Core-Stateless Fair Queueing: Achieving Approximately Fair Bandwidth Allocations in High Speed Networks

I. Stoica, S. Shenker, H. Zhang, “Core-Stateless Fair Queueing: Achieving Approximately Fair Bandwidth Allocations in High Speed Networks,” ACM SIGCOMM, (August 1998). [PDF]


Fair resource (bandwidth, buffer etc.) allocation algorithms (e.g., Fair Queueing) in routers usually need to manage large number of states, buffers, and has to do packet scheduling on a per flow basis which makes it economically infeasible to implement them on production routers. This paper proposes an architecture that significantly reduces the overheads by completely eliminating per-flow states from the core routers, yet manages to achieve approximately fair bandwidth allocation. The end result is a simplified queueing algorithm that provides performance comparable to its counterparts, but is better suited for incremental deployment in the existing Internet.

The authors question the necessity, complexity, and adaptabilty of fair allocation allocation mechanisms and base their contributions on two basic assumptions:

  1. Fair allocation is necessary, or at least important, for congestion control, and
  2. Complexity of then-existing fair allocation schemes is a substantial hindrance to their adoption.

In its core, CSFQ (Core-Stateless Fair Queueing) divides the whole Internet into islands of routers. Each island is considered to have edge routers that maintain per-flow states and label packets with fair rates as they enter in anĀ  island; whereas, core routers process packets based on the labels attached by the edge routers using FIFO queueing in conjunction with probabilistic dropping. Two primary challenges in this mechanism is to estimate arrival rates for labeling and to estimate fair share based on arrival rates. CSFQ uses aggregate based estimates using exponential averaging for both cases and uses heuristics to fix possible discrepancies in estimations. Finally, when packets leave an island labels are rewritten with updated fair rates. Theoretical bounds and detailed algorithms can be found in the paper.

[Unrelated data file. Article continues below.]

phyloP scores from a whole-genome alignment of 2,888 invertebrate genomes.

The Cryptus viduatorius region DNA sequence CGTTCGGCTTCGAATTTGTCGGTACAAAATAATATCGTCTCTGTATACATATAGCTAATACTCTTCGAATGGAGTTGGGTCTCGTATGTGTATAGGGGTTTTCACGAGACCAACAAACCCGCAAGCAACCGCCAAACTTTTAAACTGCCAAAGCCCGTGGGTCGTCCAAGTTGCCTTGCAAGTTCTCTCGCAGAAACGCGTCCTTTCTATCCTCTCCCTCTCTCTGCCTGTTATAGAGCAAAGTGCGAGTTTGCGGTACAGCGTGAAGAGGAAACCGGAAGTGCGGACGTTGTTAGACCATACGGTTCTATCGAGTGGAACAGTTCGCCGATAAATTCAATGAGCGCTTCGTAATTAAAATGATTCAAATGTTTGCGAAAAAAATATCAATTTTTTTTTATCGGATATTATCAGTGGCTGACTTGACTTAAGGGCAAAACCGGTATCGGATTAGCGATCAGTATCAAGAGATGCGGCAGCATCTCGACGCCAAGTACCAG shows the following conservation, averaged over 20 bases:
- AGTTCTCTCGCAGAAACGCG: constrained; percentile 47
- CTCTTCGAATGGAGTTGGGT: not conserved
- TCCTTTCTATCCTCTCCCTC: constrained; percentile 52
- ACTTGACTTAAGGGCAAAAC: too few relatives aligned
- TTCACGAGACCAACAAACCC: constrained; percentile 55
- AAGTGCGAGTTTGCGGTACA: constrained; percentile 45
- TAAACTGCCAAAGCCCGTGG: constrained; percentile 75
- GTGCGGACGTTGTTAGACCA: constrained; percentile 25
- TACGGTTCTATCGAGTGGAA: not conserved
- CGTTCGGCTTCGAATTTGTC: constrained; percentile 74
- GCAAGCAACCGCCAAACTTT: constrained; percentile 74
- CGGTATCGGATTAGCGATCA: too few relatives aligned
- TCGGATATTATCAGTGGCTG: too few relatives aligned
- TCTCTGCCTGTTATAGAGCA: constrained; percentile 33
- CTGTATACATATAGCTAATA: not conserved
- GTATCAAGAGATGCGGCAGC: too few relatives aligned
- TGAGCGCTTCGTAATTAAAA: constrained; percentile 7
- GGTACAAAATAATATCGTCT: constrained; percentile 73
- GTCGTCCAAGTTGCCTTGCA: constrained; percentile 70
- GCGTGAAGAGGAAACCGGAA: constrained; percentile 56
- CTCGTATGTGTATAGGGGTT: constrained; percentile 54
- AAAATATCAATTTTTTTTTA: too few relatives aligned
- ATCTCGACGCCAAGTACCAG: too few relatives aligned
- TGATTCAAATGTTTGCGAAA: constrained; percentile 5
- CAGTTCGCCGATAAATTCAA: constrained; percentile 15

Through simulations, CSFQ is shown to be performing better than simplistic FIFO and RED, in par with FRED, and worse than more complex and state-full DRR. However, the authors seem undecided about what to make of the outcomes!

In the end, the authors discuss problems with unfriendly/malicious flows, two possible approaches (allocation and identification) to handle them, and end up proposing a penalizing scheme for unfriendliness which is a compound of (first) allocation and (then) identification approaches.


This paper is a great read in terms of concept, delivery, clarity, and mostly honesty of the authors. However, it is not comforting to find that the authors are undecided about almost everything discussed in the paper!

The simulation section is rigorous and impressive. Even though they mention several times that they couldn’t put everything for the lack of space, the authors end up with providing a pretty much full-proof simulation results.

The use and derivation of the heuristic to adjust estimations seemed arbitrary. There is no clear reasoning about how the authors came up with those certain constants and percentages.

One of the assumptions, considered as an architectural consideration, in the paper is: “all packets in the same flow must follow the same path within the core of an island“. How valid is that?

One thought on “Core-Stateless Fair Queueing: Achieving Approximately Fair Bandwidth Allocations in High Speed Networks”

  1. In the current Internet, the vast majority of packets do indeed follow the same path. This was not so true in the time frame of the mid-90s as the flaws — mostly in the implementation — of BGP were being tracked down. It is not an unreasonable assumption, although it would have been nice to evaluated the effect of it being incorrect on the results.

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